TOPSHAM — The Board of Selectmen approved warrant articles for the May 18 Town Meeting, where residents will vote on an $8.09 million fiscal 2012 municipal budget.
Next year’s spending plan reflects a slight decrease from the current $8.14 million. The entire town budget, including Sagadahoc County and School Administrative District 75 costs, would be $18.4 million, up from $18.3 million.
With revenues at $3.6 million – down from $3.9 million this year – the amount derived from taxes next year would be $14.9 million, up from $14.4 million. The property tax rate would rise from the current $14.75 per $1,000 of valuation to $15.91.
Under the current mil rate, the owner of a median home valued at about $196,000 paid about $2,900 in taxes; at next year’s projected rate, taking into account reduced land and commercial values, the median home value will shrink to $188,000, but its owner will pay more than $2,990 in taxes, an increase of $93, Town Manager Cornell Knight said.
He noted that if the entire budget were kept at the same level next year, and no new money were raised, Topsham’s loss of about $45 million in value means that its mil rate would increase 70 cents.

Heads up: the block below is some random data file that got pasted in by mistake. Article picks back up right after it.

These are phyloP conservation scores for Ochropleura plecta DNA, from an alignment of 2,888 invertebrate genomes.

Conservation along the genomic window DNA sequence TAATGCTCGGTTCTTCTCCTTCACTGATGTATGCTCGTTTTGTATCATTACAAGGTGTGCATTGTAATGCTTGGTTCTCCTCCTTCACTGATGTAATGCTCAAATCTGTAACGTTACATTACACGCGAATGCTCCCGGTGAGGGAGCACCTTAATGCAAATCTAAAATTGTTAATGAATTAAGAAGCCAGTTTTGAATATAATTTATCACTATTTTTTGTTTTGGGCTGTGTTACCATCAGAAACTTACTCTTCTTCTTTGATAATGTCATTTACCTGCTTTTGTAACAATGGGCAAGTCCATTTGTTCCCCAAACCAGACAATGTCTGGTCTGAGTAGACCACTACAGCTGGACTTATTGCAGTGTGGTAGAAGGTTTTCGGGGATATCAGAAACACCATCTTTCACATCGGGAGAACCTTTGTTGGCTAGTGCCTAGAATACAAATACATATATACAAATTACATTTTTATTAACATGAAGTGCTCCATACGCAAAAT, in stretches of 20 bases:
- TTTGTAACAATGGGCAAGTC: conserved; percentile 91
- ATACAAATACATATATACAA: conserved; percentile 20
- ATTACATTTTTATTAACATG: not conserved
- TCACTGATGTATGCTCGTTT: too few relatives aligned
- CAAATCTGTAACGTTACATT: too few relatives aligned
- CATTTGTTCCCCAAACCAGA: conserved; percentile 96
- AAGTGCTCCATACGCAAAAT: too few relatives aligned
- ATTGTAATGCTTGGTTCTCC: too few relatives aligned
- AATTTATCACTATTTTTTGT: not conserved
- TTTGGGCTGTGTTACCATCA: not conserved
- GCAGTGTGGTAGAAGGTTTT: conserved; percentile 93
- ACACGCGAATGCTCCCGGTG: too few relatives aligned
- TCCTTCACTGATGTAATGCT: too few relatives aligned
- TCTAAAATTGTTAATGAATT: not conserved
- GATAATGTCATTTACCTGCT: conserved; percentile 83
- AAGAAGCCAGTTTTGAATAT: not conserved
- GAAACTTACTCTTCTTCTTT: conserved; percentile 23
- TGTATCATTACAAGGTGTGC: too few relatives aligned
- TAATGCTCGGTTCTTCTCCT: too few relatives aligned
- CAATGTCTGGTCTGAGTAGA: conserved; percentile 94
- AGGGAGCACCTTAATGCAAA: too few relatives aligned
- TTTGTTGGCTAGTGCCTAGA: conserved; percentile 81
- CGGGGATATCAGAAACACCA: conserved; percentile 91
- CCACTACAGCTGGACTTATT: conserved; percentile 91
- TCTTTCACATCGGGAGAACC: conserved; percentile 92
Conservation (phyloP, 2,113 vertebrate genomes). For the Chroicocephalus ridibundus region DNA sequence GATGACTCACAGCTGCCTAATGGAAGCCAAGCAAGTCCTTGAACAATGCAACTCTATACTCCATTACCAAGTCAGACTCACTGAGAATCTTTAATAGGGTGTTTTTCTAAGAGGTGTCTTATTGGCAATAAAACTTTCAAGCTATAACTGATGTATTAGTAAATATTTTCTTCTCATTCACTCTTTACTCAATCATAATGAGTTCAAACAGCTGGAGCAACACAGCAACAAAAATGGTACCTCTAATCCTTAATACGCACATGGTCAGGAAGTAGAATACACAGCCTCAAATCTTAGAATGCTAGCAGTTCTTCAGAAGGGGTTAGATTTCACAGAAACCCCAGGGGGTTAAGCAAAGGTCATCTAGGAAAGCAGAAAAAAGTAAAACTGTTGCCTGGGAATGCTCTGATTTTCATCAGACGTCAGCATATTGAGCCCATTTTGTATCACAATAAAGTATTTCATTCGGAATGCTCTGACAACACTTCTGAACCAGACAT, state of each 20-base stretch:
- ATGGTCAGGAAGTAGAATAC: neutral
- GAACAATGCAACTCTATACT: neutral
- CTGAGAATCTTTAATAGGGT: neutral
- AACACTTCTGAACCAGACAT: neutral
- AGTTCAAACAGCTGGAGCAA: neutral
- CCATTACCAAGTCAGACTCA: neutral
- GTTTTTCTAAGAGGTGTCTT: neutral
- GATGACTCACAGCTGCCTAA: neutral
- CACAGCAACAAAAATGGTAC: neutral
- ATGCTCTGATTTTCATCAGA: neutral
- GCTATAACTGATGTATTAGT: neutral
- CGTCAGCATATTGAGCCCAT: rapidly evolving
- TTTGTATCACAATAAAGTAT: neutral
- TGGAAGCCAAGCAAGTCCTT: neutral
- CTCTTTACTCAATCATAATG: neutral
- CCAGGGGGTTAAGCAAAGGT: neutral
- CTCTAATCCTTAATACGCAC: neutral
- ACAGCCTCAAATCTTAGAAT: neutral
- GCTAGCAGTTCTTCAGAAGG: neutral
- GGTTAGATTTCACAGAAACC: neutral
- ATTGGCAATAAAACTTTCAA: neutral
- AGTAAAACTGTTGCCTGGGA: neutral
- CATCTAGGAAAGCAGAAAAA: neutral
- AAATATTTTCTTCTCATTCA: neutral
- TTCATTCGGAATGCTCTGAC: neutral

Administration costs will drop from about $289,000 to about $194,000, reflecting the lack of funding for the assistant town manager’s position. That position has been open since last December’s firing of Paul Caruso, who served as assistant manager for nearly 10 years.
Spending on fire and rescue services will increase from nearly $547,000 to more than $638,000, Knight said, partly due to the addition of a per diem/part time position to handle times during the day when the department is short of personnel.
Contractual services would rise from nearly $120,000 to nearly $165,000, to cover anticipated legal fees associated with the town’s ongoing court case with Mariner Tower. The lawsuit challenges the town’s refusal to allow a cellular communications tower at 14 Oak St. A trial is expected in August.
Residents next month will be asked to allow the Board of Selectmen to solicit bids for a $135,000 plow truck; the $35,000 down payment would come from taxes and the $100,000 balance would be paid over five years through a general obligation bond or lease/purchase agreement.
Voters will also decide whether to allow the Board of Selectmen to go out to bid on a $800,000 ladder truck. A $200,000 down payment would include $50,000 from taxes and $150,000 from the fire truck reserve account. The remaining $600,000 would be paid over 10 years through a general obligation bond or lease/purchase agreement.
Both the plow and ladder trucks would replace vehicles in use since the late 1980s, Knight said.